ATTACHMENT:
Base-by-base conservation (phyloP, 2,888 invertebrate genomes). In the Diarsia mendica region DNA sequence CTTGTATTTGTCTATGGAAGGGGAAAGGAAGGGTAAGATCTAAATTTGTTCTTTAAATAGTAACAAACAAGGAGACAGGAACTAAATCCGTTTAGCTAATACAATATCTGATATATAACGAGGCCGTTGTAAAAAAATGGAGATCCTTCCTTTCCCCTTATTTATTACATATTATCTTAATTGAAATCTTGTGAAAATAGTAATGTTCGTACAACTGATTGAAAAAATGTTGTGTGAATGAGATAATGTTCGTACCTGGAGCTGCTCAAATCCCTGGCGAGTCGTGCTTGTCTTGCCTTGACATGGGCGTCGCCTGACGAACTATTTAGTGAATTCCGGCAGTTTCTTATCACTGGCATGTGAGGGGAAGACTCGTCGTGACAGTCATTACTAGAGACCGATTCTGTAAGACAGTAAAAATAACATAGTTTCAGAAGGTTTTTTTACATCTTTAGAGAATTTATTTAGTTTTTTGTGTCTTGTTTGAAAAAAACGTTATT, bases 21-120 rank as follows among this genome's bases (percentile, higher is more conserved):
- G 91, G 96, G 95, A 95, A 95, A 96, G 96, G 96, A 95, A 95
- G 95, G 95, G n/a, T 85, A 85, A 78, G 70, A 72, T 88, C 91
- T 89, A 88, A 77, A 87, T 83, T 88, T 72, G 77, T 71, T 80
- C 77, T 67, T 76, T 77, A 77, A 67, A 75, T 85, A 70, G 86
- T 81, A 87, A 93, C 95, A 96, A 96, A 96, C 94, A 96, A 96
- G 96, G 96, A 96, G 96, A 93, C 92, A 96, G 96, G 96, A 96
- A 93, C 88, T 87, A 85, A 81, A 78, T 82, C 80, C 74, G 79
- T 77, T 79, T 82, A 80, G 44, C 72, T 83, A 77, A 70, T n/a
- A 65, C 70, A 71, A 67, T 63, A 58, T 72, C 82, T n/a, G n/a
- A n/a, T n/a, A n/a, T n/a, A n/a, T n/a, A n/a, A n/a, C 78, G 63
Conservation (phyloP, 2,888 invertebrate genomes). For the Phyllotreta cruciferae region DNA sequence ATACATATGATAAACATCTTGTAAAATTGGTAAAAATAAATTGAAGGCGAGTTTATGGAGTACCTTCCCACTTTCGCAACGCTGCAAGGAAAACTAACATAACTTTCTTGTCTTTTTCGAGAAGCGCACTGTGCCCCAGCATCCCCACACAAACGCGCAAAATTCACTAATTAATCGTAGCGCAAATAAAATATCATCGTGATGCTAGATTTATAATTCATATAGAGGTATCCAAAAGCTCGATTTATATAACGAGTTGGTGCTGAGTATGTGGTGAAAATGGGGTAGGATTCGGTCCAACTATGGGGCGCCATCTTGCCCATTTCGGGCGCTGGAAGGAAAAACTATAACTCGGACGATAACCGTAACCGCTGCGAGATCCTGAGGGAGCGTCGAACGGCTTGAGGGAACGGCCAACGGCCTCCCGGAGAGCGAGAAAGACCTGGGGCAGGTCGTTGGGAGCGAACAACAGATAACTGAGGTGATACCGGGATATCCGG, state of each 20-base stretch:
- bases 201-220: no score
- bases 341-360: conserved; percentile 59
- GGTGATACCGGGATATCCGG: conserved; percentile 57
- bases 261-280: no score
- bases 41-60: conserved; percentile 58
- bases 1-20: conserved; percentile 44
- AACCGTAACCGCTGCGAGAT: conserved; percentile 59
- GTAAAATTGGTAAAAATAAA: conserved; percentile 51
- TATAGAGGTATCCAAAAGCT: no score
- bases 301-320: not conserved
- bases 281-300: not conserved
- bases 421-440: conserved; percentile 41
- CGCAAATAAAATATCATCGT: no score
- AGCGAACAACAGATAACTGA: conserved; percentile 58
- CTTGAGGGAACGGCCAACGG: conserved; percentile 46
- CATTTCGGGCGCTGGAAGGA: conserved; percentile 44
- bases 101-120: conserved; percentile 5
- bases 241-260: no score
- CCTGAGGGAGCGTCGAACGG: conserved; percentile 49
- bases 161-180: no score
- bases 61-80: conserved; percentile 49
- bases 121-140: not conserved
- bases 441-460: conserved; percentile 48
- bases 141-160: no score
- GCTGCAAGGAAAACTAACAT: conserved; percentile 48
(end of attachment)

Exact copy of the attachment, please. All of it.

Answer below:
Base-by-base conservation (phyloP, 2,888 invertebrate genomes). In the Diarsia mendica region DNA sequence CTTGTATTTGTCTATGGAAGGGGAAAGGAAGGGTAAGATCTAAATTTGTTCTTTAAATAGTAACAAACAAGGAGACAGGAACTAAATCCGTTTAGCTAATACAATATCTGATATATAACGAGGCCGTTGTAAAAAAATGGAGATCCTTCCTTTCCCCTTATTTATTACATATTATCTTAATTGAAATCTTGTGAAAATAGTAATGTTCGTACAACTGATTGAAAAAATGTTGTGTGAATGAGATAATGTTCGTACCTGGAGCTGCTCAAATCCCTGGCGAGTCGTGCTTGTCTTGCCTTGACATGGGCGTCGCCTGACGAACTATTTAGTGAATTCCGGCAGTTTCTTATCACTGGCATGTGAGGGGAAGACTCGTCGTGACAGTCATTACTAGAGACCGATTCTGTAAGACAGTAAAAATAACATAGTTTCAGAAGGTTTTTTTACATCTTTAGAGAATTTATTTAGTTTTTTGTGTCTTGTTTGAAAAAAACGTTATT, bases 21-120 rank as follows among this genome's bases (percentile, higher is more conserved):
- G 91, G 96, G 95, A 95, A 95, A 96, G 96, G 96, A 95, A 95
- G 95, G 95, G n/a, T 85, A 85, A 78, G 70, A 72, T 88, C 91
- T 89, A 88, A 77, A 87, T 83, T 88, T 72, G 77, T 71, T 80
- C 77, T 67, T 76, T 77, A 77, A 67, A 75, T 85, A 70, G 86
- T 81, A 87, A 93, C 95, A 96, A 96, A 96, C 94, A 96, A 96
- G 96, G 96, A 96, G 96, A 93, C 92, A 96, G 96, G 96, A 96
- A 93, C 88, T 87, A 85, A 81, A 78, T 82, C 80, C 74, G 79
- T 77, T 79, T 82, A 80, G 44, C 72, T 83, A 77, A 70, T n/a
- A 65, C 70, A 71, A 67, T 63, A 58, T 72, C 82, T n/a, G n/a
- A n/a, T n/a, A n/a, T n/a, A n/a, T n/a, A n/a, A n/a, C 78, G 63
Conservation (phyloP, 2,888 invertebrate genomes). For the Phyllotreta cruciferae region DNA sequence ATACATATGATAAACATCTTGTAAAATTGGTAAAAATAAATTGAAGGCGAGTTTATGGAGTACCTTCCCACTTTCGCAACGCTGCAAGGAAAACTAACATAACTTTCTTGTCTTTTTCGAGAAGCGCACTGTGCCCCAGCATCCCCACACAAACGCGCAAAATTCACTAATTAATCGTAGCGCAAATAAAATATCATCGTGATGCTAGATTTATAATTCATATAGAGGTATCCAAAAGCTCGATTTATATAACGAGTTGGTGCTGAGTATGTGGTGAAAATGGGGTAGGATTCGGTCCAACTATGGGGCGCCATCTTGCCCATTTCGGGCGCTGGAAGGAAAAACTATAACTCGGACGATAACCGTAACCGCTGCGAGATCCTGAGGGAGCGTCGAACGGCTTGAGGGAACGGCCAACGGCCTCCCGGAGAGCGAGAAAGACCTGGGGCAGGTCGTTGGGAGCGAACAACAGATAACTGAGGTGATACCGGGATATCCGG, state of each 20-base stretch:
- bases 201-220: no score
- bases 341-360: conserved; percentile 59
- GGTGATACCGGGATATCCGG: conserved; percentile 57
- bases 261-280: no score
- bases 41-60: conserved; percentile 58
- bases 1-20: conserved; percentile 44
- AACCGTAACCGCTGCGAGAT: conserved; percentile 59
- GTAAAATTGGTAAAAATAAA: conserved; percentile 51
- TATAGAGGTATCCAAAAGCT: no score
- bases 301-320: not conserved
- bases 281-300: not conserved
- bases 421-440: conserved; percentile 41
- CGCAAATAAAATATCATCGT: no score
- AGCGAACAACAGATAACTGA: conserved; percentile 58
- CTTGAGGGAACGGCCAACGG: conserved; percentile 46
- CATTTCGGGCGCTGGAAGGA: conserved; percentile 44
- bases 101-120: conserved; percentile 5
- bases 241-260: no score
- CCTGAGGGAGCGTCGAACGG: conserved; percentile 49
- bases 161-180: no score
- bases 61-80: conserved; percentile 49
- bases 121-140: not conserved
- bases 441-460: conserved; percentile 48
- bases 141-160: no score
- GCTGCAAGGAAAACTAACAT: conserved; percentile 48